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4th Circuit revives Hagerstown worker’s disability-bias claim

A divided federal appeals court has revived a woman’s Americans with Disabilities Act claim that she was fired from a Hagerstown call center after requesting a reduced work schedule due to a severe back injury from a car crash.

In its published 2-1 decision, the 4th U.S. Circuit Court of Appeals said Terri Cowgill has sufficiently alleged that she met or exceeded First Data Technologies Inc.’s expectations of employees for years but was nevertheless terminated for purported infractions after telling the company of her disability.

The 4th Circuit said Friday that it will be for a jury to decide whether these alleged infractions – hanging up on two customers — were genuine and constituted fireable offenses or were a pretext for illegal disability discrimination by First Data, a Colorado-based credit and debit card processing company.

The U.S. District Court in Baltimore had dismissed Cowgill’s lawsuit after concluding the company’s termination was justified despite her years of glowing performance reviews.

In sending the case back for trial, the 4th Circuit said trial judges must give plaintiffs like Cowgill “the benefit of all inferences” when deciding whether to grant a defendant’s motion for summary judgment.

The record shows Cowgill received fine performance ratings from when she joined the company in 2004 until her final reviews in 2014 and 2015, when she received the company’s highest mark, the 4th Circuit said.

“If an employer genuinely believed that one of its employees was performing poorly on metrics the employer perceives as important (as First Data claims here), it seems unlikely that it would rate the employee’s performance highly,” Chief Judge Roger L. Gregory wrote for the majority. “Yet that is what happened here.”

First Data’s attorney, Charles B. Jellinek, declined to comment on the 4th Circuit’s decision. Jellinek is with Brian Cave Leighton Paisner in St. Louis.

Cowgill’s attorney, E. Patrick McDermott, did not immediately respond Monday to a message seeking comment on the court’s ruling. McDermott is an Annapolis solo practitioner.

According to her complaint, Cowgill submitted her request for reduced hours on Jan. 20, 2015, due to injuries she suffered in a car crash 15 days earlier.

Though the company accepted her request, Cowgill claimed she was warned by a supervisor a month later that her absences could result in dismissal. The warning was subsequently withdrawn, but a human-resources officer advised Cowgill to do what she needed to do keep her job, the complaint stated.

In August 2015, Cowgill sought an extension of her reduced hours. Her supervisor greeted the request by referencing a call Cowgill received from a customer on July 10 that she allegedly ended abruptly in violation of company rules requiring employees to exercise courtesy and restraint with callers, according to the complaint.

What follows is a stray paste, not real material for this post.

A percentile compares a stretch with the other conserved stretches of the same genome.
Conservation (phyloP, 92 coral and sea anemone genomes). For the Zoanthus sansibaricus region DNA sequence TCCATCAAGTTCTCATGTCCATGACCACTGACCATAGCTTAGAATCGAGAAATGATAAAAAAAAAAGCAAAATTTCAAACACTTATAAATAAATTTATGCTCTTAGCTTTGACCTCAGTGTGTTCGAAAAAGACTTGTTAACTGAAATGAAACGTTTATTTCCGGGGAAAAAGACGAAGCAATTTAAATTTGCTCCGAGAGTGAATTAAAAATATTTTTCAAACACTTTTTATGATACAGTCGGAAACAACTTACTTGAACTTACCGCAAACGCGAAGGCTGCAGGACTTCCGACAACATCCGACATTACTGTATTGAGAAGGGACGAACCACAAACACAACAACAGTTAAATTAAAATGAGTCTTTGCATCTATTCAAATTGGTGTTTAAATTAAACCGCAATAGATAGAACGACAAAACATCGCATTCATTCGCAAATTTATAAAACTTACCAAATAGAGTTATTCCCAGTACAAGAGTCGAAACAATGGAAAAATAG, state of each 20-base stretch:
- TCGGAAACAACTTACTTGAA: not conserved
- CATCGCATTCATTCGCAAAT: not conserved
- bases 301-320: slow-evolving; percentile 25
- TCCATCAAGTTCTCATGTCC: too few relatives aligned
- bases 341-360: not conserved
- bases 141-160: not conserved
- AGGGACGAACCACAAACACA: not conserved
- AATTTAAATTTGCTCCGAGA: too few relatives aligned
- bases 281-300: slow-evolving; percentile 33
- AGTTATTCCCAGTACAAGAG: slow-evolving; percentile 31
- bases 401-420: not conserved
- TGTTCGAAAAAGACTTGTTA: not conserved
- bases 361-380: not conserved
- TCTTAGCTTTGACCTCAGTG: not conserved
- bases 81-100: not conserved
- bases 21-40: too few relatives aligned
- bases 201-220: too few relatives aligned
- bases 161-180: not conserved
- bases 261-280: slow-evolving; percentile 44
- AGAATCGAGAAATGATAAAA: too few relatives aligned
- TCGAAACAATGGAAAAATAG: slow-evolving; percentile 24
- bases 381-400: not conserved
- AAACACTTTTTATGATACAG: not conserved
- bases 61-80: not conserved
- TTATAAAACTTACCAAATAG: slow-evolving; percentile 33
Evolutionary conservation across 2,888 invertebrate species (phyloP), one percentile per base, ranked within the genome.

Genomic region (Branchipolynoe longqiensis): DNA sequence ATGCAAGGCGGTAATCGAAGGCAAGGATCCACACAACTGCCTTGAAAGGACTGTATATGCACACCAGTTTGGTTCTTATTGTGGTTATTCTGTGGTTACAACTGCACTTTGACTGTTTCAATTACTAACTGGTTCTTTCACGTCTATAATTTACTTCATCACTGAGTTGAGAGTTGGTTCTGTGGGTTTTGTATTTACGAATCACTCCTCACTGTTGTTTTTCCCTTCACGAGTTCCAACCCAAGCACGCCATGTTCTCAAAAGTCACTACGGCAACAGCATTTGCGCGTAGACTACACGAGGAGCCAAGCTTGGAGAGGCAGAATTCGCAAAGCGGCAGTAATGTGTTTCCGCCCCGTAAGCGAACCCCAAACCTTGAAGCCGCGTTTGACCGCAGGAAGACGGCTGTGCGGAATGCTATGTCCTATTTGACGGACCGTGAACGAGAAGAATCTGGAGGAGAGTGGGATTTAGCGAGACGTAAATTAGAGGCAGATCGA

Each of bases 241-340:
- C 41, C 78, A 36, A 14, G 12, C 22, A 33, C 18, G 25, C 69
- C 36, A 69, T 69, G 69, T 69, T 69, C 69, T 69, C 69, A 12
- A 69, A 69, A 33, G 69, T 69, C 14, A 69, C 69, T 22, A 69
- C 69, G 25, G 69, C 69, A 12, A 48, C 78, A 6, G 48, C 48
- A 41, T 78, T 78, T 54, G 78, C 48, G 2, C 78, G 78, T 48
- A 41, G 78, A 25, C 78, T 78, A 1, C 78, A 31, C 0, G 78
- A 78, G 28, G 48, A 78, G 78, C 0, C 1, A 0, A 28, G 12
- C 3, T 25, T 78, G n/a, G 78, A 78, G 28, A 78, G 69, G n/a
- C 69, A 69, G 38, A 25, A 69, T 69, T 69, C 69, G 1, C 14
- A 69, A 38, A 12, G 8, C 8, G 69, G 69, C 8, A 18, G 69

Cowgill was placed on a 90-day “Improvement Action Plan,” essentially a probationary period during which any similar act could result in termination. The plan called for Cowgill to receive coaching, which she alleges was never given.

Cowgill was fired on Sept. 15, 2015, after a customer allegedly complained that Cowgill had prematurely ended a call.

In dismissing the lawsuit, the district court accepted the company’s defense that Cowgill’s termination was clearly justified by her conduct with callers and not based on her disability.

But the 4th Circuit said the proximity between Cowgill’s back injury, the alleged infractions and her termination raise a genuine jury question as to whether her firing was a pretext for illegal discrimination. The 4th Circuit also cited Cowgill’s allegations that prematurely ending calls had never by itself resulted in termination and that other, non-disabled employees on IAPs had received the mandated coaching to improve performance.

“A reasonable factfinder could conclude that First Data searched for and found the single nugget of misconduct that allowed it to place Cowgill on an IAP and set the course for her termination,” wrote Gregory, who was joined by Judge Stephanie D. Thacker. “It is hard to believe that a company that is concerned about curbing call avoidance would (allegedly) fail to follow through when – pursuant to its own plan – … help is required to improve an employee’s work performance.”

In dissent, Judge A. Marvin Quattlebaum Jr. agreed with the district court and said Cowgill’s history of laudatory performance reviews does not displace her more recent failure to comply with the company’s IAP.

“One may question the need to terminate an employee for violating one Improvement Action Plan after years of good performance,” Quattlebaum wrote.

“But our role is not that of a ‘super-personnel department,’” he added. “Our role is to determine if there is a genuine issue of material fact concerning the elements of a disability discrimination claim. And, in my view, the record reveals no genuine issues related to the fact that Cowgill was expected to comply with an Improvement Action Plan yet failed to do so at the time of discharge.”

The 4th Circuit rendered its decision in Terri Cowgill v. First Data Technologies Inc., No. 21-1543.